I suppose there’s some justification for this crazy writer theme, as there’s a fine line between creativity and insanity.   And it’s not lost on me that this portrayal is coming to us via the scriptwriters, although they’re mostly making fun of novelists.   But it’s my thinking that most people simply do not understand the mindset of writers.  For example, on chat loops, Twitter, workshops…we blithely inquire of  each other which would be the best way to kill someone in a given situation or time period.

When I taught my herbal lore class last fall I received numerous queries as to which poisonous herb to use for the desired effect, depending on how fast or slowly an author wished their character to succumb–yes, yes, we’re speaking of characters–and in what form to deliver the fatal elixir, mixed with food or other medication…and should they disguise the bitter taste or will the unsuspecting victim just knock it back as is?

Writers can be quite morbid at times, but all in pursuit of our craft.   How to better persuade readers that the story is REAL, because to us it is.

The other day on Twitter I noted a tweet from, I assumed, a writer asking what was the most romantic way for a young man to propose to his girlfriend and  make it really special.  My first thought was, are they writing a contemporary or historical, so I shot back, “What century are we in?”

The answer from the probably puzzled groom to be was, “The 21st, I hope.”

“Ah, a modern setting,” I said to self while wondering at the ‘I hope.’  I mean surely they knew what time period their story was in.  But I persevered.  Being primarily an historical author, I simply pointed out that in many of the romantic comedies I’ve seen there’s a tendency for the proposal/I love you confession to come via a microphone or shouted in front of a crowd, like in a football arena.

The tweeted answer was, “Yes, I see what you mean but she’s not a sports fan.”

No biggie, I thought.  Most anywhere people gather will do. An Irish pub, fountain in the center of a town square, airplane terminal, or best of all breaking into the adored one’s  wedding to someone else just in the nick of time.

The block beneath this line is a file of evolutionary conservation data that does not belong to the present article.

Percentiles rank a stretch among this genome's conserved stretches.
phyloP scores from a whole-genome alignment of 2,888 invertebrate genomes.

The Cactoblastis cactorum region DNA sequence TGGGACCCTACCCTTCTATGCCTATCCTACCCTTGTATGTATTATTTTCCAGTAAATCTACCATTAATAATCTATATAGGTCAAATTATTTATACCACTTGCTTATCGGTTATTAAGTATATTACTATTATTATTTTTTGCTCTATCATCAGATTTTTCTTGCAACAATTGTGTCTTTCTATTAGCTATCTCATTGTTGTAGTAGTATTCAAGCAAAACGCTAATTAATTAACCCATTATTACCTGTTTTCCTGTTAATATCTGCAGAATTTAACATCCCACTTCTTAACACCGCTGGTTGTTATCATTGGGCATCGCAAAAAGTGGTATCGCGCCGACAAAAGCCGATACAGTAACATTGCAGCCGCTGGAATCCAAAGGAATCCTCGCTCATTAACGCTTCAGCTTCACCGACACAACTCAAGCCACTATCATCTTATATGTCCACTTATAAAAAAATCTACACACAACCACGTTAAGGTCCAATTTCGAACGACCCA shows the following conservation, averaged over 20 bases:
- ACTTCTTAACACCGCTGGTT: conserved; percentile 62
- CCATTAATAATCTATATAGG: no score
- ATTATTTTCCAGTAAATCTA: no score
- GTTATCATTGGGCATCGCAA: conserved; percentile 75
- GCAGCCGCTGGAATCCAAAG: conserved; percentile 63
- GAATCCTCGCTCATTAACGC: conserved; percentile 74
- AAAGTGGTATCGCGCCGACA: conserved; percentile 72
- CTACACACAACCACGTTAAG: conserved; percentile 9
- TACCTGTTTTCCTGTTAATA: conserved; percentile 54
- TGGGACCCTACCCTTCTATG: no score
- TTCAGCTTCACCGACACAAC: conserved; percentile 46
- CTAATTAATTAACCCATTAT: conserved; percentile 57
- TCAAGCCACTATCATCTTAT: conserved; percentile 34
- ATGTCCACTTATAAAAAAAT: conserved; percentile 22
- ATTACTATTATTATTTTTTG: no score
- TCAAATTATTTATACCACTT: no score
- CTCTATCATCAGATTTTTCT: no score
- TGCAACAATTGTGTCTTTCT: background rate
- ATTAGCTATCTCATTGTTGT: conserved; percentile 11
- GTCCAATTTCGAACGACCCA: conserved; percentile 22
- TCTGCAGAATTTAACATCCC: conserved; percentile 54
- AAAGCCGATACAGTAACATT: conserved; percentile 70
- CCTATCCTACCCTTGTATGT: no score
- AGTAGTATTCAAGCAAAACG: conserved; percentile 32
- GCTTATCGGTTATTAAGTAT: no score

Not helpful in this situation, I might add.  Once I realized I was advising  an actual proposal, I chuckled heartily and left him to it. The last I saw a proposal at Disneyland was faring the best.

Among random tweets from writers I noted this week:  “Gonna watch Winnie the Pooh with the kids and then finish my demon novel.”   Anyone see the irony in that?   But it’s typical.   All of this has led me to my conclusion that writers have their own language–a secret life–which most do not understand.

I’ve gotta go figure out how to handle that ghost/exorcism without making it TOO paranormal.   In my latest historical, of course.  ~

The Trials and Tribulations of Romance


“This is true love – you think this happens every day?” ~Wesley, The Princess Bride

The answer to that quote is ‘no, true love is often elusive.’  I recently read a unique and interesting take on relationships, mostly of a romantic nature, but also friendship, appropriately entitled: Fractured: essays on love, friendship, and the nightmares in between by K.J. Pierce.  I downloaded and read it in one sitting.

Author Keiti Pierce has led a colorful life with an eclectic succession of ‘man boys’ with whom she explored the possibility of obtaining that intangible ‘something more,’ that rare relationship in which she can fully express and share herself with someone equally capable of giving back.   The search continues, but she’s learned a great deal along the way and gleaned insights well worth sharing with fellow seekers, or anyone interested in how people relate—or don’t—and why that might be.   This quote taken from her book struck me as profound, “As easy as it is to blame someone else when hurt feelings come into play, it really was irrelevant who was at fault in the demise of my previous relationships, romantic or otherwise. The fact of the matter is that they all had one thing in common: me. I figure that has to mean something.”

I agree.  And so she begins with herself.  Wise indeed.  While deeply pensive and introspective, Fractured is also rich in the comic as Ms. Pierce is gifted with a wonderful sense of humor.  And that’s a good thing because she’s needed it.~

And now, my interview with Author Keiti Pierce:

To get us started, I have some questions for you to ponder, the sorts of things all of us, readers and writers alike, wonder about.  Normally I find myself interviewing authors of romantic fiction, but as Fractured is a deeply personal work of nonfiction, I won’t ask if you’ve killed off any of your characters (I, of course, have) or what attracted you to paranormal or historical romance…  In Fractured, you explored the real thing, or lack thereof, in your own life.  Are you a diehard romantic (like me) and is that what prompts your search for ‘true love?’   *Perhaps you have a different wording, such as meaningful and lasting relationship?